Hypertrophic pachymeningitis (HP) is a rare disorder characterized by marked inflammatory hypertrophy of the dura mater that provokes neurological symptoms. It may be caused by different diseases including infections, autoimmune diseases, and tumors, or being labeled idiopathic in the absence of an identifiable cause. Most cases involved the intracranial or the spinal dura mater alone. This is the first report, of which we are aware, that presents a case of HP with 2 separate sites involved as initial presentation of systemic lupus erythematosus (SLE).
2 Case presentation
A 49-year-old previously healthy woman complained of gradually progressive left buttock swelling together with intermittent low fever for 1 year. She felt numbness and pain radiating to the posterior part of the left leg without obvious weakness. Lumbar magnetic resonance imaging (MRI) in the outside hospital (Fig. 1A and B) showed dural thickening with homogenous gadolinium enhancement and tissue swelling of the left buttock. The patient was treated with antibiotics empirically without symptomatic improvement.
Four months before being admitted to our hospital, she experienced severe headache and diplopia, accompanied with episodes of generalized tonic seizures and intermittent psychiatric symptoms, including hallucinations and disorganized thinking.
On examination, the patient was alert. She presented with bilateral exophthalmos with conjunctival congestion. Slit lamp examination showed peripheral ulcerative keratitis and uveitis, which were indicative of systemic inflammatory disease. Cranial nerve examination revealed incomplete bilateral third and sixth nerve palsies and left peripheral facial palsy. The muscle strength of the distal left lower limb was grade 4/5, while other limbs were normal. Achilles tendon reflexes were reduced bilaterally, and Lasegue sign on the left side was positive. Sensory tests revealed decreased pinprick sensation at L5 to S1 level in the left leg. The rest of the neurological examination and systemic examination were normal.
Brain MRI (Fig. 1C) demonstrated linear dural thickening and diffuse pachymeningeal enhancement over both cerebral convexities, with abnormal signal in the subcortical region of the right frontal lobe, which might have resulted from obstruction of venous reflux caused by the diffuse lesions of dura mater.
Routine blood tests were normal except for mild thrombocytopenia. Erythrocyte sedimentation rate and C-reactive protein were both elevated. Antinuclear antibodies showed 1:640 positive and anti–double-strand deoxyribonucleic acid (DNA) antibodies were detected as well as the presence of hypocomplementemia (C3 0.666 and C4 0.082 g/L; normal range >0.73 and 0.1 g/L). Angiotensin-converting enzyme, antineutrophil cytoplasmic antibodies (ANCA), and rheumatoid factors were negative. Serum immunoglobulin G (IgG)4 level was within normal ranges. Infectious workup including syphilis, HIV, tuberculosis, and brucella were negative as well. Cerebrospinal fluid (CSF) pressure was elevated (>330 mmH2O). CSF analysis revealed 82 leukocytes/mm3 with lymphocytic predominance, protein of 1.89 g/L, and normal glucose level. Bacterial, fungal, and acid-fast bacilli cultures were all negative. No malignant cells were found on CSF cytology.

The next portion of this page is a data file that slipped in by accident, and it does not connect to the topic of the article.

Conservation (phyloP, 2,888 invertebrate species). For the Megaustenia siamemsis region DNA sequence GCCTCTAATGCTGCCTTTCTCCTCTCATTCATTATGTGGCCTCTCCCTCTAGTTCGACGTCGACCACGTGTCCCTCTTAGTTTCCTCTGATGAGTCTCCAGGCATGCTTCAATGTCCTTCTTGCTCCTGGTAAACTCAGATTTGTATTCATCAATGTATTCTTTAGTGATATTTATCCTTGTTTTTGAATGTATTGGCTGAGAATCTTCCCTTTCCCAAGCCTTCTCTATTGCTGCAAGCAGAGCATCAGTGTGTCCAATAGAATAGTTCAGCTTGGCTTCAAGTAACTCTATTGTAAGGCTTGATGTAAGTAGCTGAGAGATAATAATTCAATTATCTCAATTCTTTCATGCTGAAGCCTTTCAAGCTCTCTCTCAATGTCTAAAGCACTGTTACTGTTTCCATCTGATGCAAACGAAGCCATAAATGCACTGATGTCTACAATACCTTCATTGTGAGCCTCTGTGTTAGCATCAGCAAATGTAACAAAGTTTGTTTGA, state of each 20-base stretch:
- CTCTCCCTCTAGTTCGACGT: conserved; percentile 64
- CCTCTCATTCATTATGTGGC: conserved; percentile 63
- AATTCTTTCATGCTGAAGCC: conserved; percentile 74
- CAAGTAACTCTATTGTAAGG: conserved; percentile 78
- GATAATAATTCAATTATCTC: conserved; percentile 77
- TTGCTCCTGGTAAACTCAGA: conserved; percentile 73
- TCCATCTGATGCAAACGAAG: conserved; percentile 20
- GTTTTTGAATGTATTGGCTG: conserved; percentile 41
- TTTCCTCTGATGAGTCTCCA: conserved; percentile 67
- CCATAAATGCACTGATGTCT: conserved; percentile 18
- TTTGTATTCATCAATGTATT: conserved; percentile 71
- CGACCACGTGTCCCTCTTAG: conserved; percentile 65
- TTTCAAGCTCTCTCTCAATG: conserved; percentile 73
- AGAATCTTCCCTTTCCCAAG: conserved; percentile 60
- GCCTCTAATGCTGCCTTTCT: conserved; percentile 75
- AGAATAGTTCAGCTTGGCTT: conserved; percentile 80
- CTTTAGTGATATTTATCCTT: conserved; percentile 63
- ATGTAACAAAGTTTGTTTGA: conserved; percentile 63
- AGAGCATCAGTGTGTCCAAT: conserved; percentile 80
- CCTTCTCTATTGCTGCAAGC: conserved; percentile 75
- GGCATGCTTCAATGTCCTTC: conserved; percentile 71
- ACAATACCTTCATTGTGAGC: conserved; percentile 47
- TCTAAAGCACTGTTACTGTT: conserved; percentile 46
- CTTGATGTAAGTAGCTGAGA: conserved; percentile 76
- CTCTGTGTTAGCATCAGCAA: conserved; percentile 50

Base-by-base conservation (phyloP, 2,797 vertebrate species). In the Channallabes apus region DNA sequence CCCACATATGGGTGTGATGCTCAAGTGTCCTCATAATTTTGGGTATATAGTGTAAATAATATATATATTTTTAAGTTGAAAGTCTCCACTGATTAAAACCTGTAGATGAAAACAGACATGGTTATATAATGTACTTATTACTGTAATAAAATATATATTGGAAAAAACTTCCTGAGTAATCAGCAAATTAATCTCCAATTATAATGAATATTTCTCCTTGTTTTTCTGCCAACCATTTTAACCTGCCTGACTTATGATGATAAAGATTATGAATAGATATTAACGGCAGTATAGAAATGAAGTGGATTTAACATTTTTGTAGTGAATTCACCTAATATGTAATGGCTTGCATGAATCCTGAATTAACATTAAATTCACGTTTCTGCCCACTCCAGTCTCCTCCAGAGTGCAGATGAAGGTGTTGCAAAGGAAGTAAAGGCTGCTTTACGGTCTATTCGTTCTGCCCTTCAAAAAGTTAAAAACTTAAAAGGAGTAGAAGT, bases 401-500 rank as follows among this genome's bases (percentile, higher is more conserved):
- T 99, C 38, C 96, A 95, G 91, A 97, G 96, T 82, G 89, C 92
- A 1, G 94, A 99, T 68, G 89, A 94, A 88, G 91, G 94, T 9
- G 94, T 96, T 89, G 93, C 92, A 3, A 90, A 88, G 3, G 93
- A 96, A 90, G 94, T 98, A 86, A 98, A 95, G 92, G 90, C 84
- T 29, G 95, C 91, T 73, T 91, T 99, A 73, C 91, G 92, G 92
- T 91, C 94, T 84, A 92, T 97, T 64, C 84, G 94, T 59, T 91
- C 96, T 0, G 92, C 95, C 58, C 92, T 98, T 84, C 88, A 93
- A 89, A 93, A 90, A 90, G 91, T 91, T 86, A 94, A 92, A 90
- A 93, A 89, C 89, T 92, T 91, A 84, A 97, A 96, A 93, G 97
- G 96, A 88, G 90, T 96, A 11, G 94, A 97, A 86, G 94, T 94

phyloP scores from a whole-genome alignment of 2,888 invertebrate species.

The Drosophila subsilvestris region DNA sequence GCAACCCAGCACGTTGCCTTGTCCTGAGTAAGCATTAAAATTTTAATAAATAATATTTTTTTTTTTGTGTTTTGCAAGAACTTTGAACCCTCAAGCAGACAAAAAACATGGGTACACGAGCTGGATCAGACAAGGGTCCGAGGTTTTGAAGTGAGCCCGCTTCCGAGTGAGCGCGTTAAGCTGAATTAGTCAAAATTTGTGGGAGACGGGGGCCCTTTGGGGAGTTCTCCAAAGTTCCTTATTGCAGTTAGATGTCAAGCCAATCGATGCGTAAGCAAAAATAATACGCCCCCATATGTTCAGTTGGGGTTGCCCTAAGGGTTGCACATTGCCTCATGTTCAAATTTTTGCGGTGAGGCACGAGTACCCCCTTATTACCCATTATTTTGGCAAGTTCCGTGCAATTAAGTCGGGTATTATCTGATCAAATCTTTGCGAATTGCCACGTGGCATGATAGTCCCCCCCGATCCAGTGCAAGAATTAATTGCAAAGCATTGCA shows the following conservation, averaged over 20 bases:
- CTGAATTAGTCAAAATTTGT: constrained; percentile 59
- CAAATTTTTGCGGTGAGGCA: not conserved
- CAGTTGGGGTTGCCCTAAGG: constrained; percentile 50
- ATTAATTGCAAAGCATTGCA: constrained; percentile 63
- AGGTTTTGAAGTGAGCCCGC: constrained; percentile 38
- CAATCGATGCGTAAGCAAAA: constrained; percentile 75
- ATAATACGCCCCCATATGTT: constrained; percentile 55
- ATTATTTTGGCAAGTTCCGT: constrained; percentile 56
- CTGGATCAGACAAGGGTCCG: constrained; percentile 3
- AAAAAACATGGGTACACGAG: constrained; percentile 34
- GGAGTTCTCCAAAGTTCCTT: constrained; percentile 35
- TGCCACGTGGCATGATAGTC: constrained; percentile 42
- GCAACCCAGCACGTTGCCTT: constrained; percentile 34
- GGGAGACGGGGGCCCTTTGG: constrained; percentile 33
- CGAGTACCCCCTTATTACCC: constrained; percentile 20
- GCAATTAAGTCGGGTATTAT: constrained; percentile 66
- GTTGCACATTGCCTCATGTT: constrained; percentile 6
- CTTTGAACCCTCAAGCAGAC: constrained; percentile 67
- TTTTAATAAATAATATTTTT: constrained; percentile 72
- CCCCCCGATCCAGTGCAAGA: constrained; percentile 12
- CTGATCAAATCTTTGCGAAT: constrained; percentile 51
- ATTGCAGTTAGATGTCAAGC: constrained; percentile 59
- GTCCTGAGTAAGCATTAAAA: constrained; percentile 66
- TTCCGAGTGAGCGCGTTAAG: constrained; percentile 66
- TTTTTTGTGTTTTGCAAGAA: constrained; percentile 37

Sacrococcygeal vertebrae resection was performed for decompression, and surrounding tissue was obtained for pathological diagnosis. There was a large amount of firm tissue adherent to the ventral dural sac, compressing the lumbosacral nerve roots. Histological examination (Fig. 2) revealed chronic inflammation in spinal dura mater with extensive fibrosis, dense lymphoplasmacytic infiltrate, and focal vasculitis. Immunostaining for IgG4 was positive. The IgG4-to-IgG ratio was 10%.
Based on the clinical, serological, and imaging findings, a diagnosis of hypertrophic pachymeningitis associated with SLE was made (Fig. 3). The patient was treated with intravenous methylprednisolone followed by maintenance treatment with oral prednisone 60 mg daily. Intrathecal injection of dexamethasone was given simultaneously, and immunotherapy was intensified with cyclophosphamide. The patient showed improvement in clinical symptoms, as well as a significant reduction of CSF leucocytes and protein content. Dural thickening was greatly resolved (Fig. 1D). There was no recurrence.
This is a female adult with pathologically confirmed cranial and lumbosacral hypertrophic pachymeningitis associated with SLE. The patient had good response to immunotherapy with complete recovery.